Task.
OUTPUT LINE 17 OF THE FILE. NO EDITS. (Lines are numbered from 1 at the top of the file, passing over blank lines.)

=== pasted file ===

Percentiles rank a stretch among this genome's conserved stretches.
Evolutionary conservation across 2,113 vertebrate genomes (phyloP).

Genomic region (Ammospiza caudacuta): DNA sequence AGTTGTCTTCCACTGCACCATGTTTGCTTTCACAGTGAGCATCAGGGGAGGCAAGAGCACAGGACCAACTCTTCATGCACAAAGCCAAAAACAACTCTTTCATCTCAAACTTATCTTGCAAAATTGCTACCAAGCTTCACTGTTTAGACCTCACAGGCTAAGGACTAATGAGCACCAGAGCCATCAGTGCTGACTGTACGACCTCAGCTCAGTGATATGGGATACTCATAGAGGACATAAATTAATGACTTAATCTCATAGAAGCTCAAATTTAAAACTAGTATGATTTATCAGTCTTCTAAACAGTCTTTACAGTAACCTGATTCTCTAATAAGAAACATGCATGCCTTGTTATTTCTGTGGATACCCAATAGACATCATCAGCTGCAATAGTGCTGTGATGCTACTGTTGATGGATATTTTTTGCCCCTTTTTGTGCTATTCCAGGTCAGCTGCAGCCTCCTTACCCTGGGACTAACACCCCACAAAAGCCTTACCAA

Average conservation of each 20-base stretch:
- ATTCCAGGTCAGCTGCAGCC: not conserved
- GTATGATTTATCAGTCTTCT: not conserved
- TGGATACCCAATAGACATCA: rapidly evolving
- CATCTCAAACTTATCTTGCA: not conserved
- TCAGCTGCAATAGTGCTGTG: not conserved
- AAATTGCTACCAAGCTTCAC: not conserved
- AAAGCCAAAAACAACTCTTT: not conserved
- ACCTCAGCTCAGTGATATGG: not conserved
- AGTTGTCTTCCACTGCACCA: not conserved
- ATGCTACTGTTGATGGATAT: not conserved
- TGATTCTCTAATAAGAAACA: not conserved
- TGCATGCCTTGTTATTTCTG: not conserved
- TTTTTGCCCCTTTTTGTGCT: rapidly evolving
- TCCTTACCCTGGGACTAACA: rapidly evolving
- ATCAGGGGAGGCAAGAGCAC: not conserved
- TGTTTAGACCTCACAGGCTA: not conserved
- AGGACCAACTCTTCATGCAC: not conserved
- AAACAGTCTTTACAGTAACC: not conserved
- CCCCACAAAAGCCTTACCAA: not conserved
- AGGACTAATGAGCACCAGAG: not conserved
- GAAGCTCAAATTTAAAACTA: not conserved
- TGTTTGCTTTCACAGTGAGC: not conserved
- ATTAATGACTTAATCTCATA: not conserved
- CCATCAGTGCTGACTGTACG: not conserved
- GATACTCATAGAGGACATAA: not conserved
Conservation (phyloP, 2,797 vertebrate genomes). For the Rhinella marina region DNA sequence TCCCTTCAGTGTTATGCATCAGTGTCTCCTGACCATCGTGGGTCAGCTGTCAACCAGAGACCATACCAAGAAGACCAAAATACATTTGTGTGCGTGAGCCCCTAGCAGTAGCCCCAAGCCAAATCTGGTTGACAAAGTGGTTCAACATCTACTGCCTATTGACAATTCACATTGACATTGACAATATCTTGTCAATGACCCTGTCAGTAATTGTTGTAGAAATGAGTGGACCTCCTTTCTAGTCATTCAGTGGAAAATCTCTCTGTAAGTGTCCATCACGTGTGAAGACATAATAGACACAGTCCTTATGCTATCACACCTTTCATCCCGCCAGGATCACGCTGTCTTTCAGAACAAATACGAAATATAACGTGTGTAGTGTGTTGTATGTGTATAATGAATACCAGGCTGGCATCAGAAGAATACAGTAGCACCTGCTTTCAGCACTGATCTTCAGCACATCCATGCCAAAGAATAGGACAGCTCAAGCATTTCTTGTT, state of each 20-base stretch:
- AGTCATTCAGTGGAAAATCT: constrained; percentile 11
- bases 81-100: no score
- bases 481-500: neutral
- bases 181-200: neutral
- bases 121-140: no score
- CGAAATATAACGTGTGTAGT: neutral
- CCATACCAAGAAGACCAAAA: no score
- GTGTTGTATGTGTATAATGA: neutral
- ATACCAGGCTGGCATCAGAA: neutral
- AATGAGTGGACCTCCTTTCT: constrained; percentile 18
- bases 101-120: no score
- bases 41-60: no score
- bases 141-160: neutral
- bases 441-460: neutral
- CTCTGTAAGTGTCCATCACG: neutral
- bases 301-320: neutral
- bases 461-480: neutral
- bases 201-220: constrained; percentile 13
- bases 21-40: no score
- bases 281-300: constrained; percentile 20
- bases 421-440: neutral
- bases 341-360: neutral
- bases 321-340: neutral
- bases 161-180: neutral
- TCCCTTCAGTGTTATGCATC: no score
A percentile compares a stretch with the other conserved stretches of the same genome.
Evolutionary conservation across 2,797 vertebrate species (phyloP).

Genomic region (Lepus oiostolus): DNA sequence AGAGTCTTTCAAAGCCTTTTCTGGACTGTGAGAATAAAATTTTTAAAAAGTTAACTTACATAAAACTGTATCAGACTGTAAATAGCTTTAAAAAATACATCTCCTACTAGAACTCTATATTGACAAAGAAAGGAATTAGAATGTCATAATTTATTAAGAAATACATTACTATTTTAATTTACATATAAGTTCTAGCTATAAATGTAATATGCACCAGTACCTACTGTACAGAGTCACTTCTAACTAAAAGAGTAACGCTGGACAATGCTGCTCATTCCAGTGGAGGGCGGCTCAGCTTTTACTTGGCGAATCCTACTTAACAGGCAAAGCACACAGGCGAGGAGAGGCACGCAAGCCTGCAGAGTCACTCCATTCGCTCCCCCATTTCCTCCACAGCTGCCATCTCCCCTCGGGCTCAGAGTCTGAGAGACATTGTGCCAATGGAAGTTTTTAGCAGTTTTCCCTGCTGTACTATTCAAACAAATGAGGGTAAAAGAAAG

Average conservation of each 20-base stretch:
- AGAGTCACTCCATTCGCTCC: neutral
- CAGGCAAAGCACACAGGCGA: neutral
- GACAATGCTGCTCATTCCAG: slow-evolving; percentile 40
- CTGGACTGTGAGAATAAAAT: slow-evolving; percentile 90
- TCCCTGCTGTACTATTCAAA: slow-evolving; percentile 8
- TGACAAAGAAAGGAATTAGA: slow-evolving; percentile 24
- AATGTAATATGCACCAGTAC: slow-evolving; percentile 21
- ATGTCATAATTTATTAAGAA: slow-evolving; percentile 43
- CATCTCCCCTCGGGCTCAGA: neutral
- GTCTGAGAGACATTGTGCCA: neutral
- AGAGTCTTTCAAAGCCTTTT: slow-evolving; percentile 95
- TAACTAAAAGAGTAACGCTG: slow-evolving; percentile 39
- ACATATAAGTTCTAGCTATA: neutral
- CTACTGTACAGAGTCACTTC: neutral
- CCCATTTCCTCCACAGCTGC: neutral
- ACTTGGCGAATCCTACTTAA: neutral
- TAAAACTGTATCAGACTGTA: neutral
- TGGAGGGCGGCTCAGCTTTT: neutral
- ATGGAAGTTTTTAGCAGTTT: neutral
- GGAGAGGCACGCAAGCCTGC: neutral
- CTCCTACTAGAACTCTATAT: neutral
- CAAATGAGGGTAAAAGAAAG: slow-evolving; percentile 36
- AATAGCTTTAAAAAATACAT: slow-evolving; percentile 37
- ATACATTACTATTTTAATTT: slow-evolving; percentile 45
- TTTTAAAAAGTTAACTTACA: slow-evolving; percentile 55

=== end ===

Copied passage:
- TTTTTGCCCCTTTTTGTGCT: rapidly evolving